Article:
The alternatives (may or may not work, no possibility of demonstrating if it works, can't make a change without breaking it) reduces the value of the software to zero.


"Complexity" is a slippery concept. There are objective measures of complexity. What's more important is the value created by an increase in complexity. Increasing complexity gives you testability, configurability, late binding, flexibility, and adaptability.

Also, the objective measure of complexity are usually focused on coding within a method, not larger complexity of the relationships among classes and objects. Complexity seems objective, but it isn't defined at all layers of the software architecture.

"Testability" is also slippery. There may be objective measures of testability. Mostly, however, these devolve to test coverage. And test coverage isn't a very meaningful metric. How does the possibility of a production crash vary with test coverage? It doesn't.

You can blame complexity on a focus on testability. You can blame complexity on a lot of things. If you look closely at highly testable code, you'll find that it's also highly flexible, configurable and adaptable.

Singling out "testability" as the root cause of "complexity" misses the point.

The point is that there are numerous interrelated quality factors. "It Works" is a way of summarizing the most important ones. Other, less important ones, include adaptability, flexibility, maintainability. These additional factors usually correlate with testability, and they can also be described negatively as "complexity".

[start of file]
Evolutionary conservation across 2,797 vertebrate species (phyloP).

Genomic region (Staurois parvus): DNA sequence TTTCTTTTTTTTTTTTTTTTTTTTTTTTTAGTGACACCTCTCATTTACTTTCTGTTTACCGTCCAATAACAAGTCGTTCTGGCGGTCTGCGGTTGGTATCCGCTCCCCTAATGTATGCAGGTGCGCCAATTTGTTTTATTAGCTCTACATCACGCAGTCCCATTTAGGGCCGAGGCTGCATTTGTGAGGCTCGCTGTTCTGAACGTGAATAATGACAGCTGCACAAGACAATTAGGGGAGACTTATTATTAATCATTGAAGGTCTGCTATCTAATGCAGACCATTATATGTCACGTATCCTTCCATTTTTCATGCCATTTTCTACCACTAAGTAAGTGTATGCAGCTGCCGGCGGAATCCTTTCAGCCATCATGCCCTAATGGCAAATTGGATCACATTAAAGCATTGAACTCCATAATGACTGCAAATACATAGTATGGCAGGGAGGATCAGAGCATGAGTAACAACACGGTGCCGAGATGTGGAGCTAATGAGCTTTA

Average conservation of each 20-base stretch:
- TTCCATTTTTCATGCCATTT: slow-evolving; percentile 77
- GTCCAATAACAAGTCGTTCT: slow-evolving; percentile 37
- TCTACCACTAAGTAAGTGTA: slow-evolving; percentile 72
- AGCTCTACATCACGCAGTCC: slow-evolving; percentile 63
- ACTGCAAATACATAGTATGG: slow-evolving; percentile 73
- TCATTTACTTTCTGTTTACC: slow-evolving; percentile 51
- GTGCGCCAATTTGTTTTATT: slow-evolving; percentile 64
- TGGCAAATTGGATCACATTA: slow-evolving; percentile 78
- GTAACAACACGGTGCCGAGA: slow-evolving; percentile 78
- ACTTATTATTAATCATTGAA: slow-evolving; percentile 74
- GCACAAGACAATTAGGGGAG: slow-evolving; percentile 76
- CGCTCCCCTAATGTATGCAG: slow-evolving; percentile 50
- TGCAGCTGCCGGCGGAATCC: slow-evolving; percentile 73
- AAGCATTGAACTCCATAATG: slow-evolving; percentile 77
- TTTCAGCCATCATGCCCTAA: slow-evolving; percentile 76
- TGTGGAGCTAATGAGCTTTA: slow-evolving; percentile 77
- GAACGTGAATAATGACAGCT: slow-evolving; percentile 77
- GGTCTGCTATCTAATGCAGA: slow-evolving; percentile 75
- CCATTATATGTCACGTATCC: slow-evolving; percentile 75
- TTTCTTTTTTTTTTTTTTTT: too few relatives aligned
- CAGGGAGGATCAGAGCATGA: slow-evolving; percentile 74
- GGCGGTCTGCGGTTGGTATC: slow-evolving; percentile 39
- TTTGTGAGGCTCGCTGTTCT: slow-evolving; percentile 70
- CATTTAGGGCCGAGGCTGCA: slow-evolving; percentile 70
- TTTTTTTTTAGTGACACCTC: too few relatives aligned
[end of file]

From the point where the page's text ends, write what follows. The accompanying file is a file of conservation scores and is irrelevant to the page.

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Funny... Usually the "the thing works" argument comes when people argue against testing ;-) –  Treb May 25 '09 at 11:17
@Treb, exactly what bothers me about this answer - "It works" is not the only judge of value of software (though its obvious it's the most important). But "It Works" can be demonstrated without the complexity of "Testability"... It just wont be as simple to Unit test it. Remember, the main audience of your code is NOT just the computer, but the person who reads your code next (even if it's you in 3 months). –  AviD May 25 '09 at 11:54
@S.Lott, while in general, I agree with what you clarified in your edit, in this case (and in common TDD propaganda) the main (if not only) driver behind the design complexity (e.g. IoC/DI etc) was in fact testability. The architects (and documentation) were quite clear on that... So while what you say is true in principle, I'm not "blaming complexity on testability", the testability IS the direct source of this complexity. Again, I'm not arguing against complexity per se, but rather the blind devotion to testability at all costs. –  AviD May 25 '09 at 13:10
@AviD: I doubt the documentation reflects the whole truth. I suspect that some manager demanded that someone "justify the investment" in TDD. I suspect that the documentation reflects a specific management bias toward justification. –  S.Lott May 25 '09 at 15:31

I've seen first hand web sites that passed all unit test, passed all automated interface tests, passed load tests, passed just about every test, but clearly and obviously, had issues when viewed by a human.